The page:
Under the five-year deal,will take over management of most of the Dutch bank's servers, storage systems, desktops, printers and personal digital assistants globally, while Indian IT companies and will provide application support, the bank said.
In addition, the three companies will be preferred suppliers for application development, along with Accenture and another Indian software services company,. Electronic Data Systems will continue to look after the IT infrastructure of ABN Amro's business unit wholesale clients under an outsourcing .
The Dutch bank said the deals will result in in-house consolidation, partial outsourcing of IT services, and savings worth $738 million from 2007 onwards. About 2,000 ABN workers will be transferred to outsourcing partners, with IBM taking on the majority. However, 1,500 employees will lose their jobs over the next 18 months, ABN said. The bank's systems are located in three main data centers--in the Netherlands, Chicago and Sao Paolo, Brazil--and in some smaller centers.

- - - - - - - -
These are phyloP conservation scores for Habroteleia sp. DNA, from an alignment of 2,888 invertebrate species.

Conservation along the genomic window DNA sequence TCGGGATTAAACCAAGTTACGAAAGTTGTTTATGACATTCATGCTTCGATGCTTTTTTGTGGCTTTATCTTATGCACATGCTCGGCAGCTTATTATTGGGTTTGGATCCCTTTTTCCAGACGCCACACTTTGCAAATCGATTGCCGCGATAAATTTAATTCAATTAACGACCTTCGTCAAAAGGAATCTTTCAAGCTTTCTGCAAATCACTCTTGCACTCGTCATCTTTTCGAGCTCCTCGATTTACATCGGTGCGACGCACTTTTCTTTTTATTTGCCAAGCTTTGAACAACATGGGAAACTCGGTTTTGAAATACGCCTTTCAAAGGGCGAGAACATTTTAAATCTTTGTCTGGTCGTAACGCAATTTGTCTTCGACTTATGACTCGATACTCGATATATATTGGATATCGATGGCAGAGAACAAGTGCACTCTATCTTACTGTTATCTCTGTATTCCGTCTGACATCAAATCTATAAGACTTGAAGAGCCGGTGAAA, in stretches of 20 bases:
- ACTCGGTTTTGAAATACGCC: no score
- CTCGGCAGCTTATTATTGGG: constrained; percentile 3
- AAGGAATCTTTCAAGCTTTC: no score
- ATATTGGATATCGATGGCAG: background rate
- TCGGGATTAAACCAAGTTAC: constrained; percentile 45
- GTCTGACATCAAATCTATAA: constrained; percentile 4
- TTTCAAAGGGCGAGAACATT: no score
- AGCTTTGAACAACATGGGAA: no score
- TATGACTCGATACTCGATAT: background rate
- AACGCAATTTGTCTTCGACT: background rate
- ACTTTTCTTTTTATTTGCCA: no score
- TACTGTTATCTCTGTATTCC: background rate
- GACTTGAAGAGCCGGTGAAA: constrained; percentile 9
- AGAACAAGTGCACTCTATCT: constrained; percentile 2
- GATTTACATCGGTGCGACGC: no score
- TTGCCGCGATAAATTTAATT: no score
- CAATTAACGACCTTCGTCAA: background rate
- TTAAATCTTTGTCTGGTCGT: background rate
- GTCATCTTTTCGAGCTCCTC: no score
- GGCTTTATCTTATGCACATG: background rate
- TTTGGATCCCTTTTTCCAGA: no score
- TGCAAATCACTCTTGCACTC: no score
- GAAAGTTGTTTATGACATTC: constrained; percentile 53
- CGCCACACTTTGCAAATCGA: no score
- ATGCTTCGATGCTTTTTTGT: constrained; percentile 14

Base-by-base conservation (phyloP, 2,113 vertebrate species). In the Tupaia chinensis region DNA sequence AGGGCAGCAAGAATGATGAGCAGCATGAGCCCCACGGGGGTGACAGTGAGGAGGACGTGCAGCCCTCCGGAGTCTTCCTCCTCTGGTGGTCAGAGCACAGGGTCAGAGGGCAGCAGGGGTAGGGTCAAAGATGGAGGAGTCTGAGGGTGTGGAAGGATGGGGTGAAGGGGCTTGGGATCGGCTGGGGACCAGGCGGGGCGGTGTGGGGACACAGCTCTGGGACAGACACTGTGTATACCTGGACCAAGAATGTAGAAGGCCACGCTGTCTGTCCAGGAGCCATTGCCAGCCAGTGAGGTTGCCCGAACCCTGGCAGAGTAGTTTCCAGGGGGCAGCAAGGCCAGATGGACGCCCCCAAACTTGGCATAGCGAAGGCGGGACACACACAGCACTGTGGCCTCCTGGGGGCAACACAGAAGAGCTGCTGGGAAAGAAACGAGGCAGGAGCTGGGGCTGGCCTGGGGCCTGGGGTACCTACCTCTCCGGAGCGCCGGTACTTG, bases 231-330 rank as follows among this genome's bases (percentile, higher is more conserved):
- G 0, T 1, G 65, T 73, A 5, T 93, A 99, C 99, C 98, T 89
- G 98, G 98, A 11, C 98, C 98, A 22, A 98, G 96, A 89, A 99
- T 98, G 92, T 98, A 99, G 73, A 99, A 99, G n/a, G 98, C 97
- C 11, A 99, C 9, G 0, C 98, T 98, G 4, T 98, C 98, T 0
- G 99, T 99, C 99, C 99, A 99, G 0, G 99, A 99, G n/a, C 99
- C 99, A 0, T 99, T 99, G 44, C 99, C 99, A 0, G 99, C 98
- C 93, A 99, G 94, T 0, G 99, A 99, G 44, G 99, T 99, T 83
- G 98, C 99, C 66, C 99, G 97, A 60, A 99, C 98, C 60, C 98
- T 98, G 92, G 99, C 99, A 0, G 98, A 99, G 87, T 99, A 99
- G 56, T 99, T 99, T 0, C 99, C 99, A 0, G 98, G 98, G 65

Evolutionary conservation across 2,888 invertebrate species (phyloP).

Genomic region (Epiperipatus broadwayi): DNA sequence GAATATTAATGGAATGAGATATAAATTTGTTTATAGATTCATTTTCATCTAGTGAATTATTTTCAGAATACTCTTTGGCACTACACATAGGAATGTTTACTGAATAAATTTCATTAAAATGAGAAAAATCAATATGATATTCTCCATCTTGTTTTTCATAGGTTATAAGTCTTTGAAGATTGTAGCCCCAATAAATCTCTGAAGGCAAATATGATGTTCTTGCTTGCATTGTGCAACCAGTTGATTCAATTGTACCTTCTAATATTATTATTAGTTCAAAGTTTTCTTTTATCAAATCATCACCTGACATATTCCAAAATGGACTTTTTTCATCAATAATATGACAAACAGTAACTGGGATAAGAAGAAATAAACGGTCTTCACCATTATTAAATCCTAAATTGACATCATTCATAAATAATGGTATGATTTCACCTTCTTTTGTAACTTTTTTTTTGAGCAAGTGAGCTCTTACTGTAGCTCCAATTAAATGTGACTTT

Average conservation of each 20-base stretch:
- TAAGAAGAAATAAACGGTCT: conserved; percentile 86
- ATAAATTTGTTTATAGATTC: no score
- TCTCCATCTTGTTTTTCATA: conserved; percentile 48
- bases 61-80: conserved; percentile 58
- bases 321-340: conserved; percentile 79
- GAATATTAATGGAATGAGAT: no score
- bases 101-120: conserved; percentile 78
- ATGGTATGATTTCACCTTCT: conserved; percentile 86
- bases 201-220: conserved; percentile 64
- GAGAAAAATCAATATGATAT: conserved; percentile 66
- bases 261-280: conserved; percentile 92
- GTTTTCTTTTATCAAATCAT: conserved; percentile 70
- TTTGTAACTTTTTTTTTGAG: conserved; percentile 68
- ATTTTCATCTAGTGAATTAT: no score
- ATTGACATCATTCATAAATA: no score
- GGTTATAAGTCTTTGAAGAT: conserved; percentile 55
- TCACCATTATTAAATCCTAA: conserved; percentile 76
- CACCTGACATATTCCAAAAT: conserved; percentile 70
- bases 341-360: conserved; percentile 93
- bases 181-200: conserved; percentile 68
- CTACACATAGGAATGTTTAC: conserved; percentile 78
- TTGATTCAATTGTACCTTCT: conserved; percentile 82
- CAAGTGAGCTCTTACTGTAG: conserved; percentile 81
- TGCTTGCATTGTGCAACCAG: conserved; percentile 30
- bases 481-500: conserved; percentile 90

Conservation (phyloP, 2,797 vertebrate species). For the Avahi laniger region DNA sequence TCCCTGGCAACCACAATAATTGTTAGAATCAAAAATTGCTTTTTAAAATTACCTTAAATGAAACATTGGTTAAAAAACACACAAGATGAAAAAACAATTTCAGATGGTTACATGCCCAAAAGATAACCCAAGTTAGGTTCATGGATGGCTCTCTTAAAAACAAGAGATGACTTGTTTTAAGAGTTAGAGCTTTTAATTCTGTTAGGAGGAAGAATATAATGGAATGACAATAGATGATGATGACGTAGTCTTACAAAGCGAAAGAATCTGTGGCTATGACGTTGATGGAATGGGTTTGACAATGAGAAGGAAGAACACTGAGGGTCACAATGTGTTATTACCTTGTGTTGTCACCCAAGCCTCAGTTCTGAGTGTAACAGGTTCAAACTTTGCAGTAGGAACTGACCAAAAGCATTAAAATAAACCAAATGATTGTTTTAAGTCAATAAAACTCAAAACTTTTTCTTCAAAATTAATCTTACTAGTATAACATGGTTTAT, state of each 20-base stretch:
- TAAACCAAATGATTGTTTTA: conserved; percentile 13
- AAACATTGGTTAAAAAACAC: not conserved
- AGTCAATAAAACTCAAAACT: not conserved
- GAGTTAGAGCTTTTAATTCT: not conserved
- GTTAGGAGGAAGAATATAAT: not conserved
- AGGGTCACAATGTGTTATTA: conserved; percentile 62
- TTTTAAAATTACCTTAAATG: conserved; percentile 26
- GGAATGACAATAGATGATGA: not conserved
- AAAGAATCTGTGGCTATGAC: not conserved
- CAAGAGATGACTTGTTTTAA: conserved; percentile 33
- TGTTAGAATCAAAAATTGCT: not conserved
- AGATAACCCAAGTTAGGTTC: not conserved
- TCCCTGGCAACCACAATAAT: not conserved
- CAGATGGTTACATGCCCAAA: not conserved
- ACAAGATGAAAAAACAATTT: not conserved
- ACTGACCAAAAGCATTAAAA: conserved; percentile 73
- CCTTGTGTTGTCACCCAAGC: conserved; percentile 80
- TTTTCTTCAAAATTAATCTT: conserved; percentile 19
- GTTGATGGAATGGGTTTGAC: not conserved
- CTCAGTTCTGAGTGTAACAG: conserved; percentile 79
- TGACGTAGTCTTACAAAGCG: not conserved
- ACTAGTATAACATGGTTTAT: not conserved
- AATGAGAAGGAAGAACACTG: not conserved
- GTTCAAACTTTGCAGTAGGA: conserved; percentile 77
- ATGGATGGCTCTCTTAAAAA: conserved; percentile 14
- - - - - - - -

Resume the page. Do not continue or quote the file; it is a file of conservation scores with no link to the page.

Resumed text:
"The agreements with selected vendors allow us to utilize the latest technology to further improve the services we offer our clients," Hugh Scott-Barrett, chief operating officer of the bank, said in a statement. "We expect that this IT program that is shared across the group will contribute to the savings in line with earlier estimates made by the bank, while improving IT services within the group."
IBM, which won the biggest portion of the ABN Amro deal, said its contract is worth about $1.8 billion. Big Blue said it will deploy its "" program to standardize the bank's IT infrastructure and set up an innovation center to develop and support new financial products.
Tata Consultancy has been awarded about $247 million worth of work under the contract, which makes it about twice as big as the company's previous largest contracts.
"This is the largest deal any Indian company has signed," N. Chandrasekaran, head of global operations at TCS, said in an interview. "This is going to validate our global delivery model."
Although IBM won the lion's share of the contract, the deal in some ways helps inch forward a looming competitive battle between consulting and services specialists in the U.S. and Europe, such as IBM and Accenture, and Indian services companies. The western companies, long specialists in strategic reports and complex technological deployments, are adding application support to their offerings.
Conversely, Indian companies are moving into consulting and application development.
"Customers no longer differentiate between the integrators and us. The field has opened up," Chandrasekaran said.
CNET News.com's Michael Kanellos contributed to this report.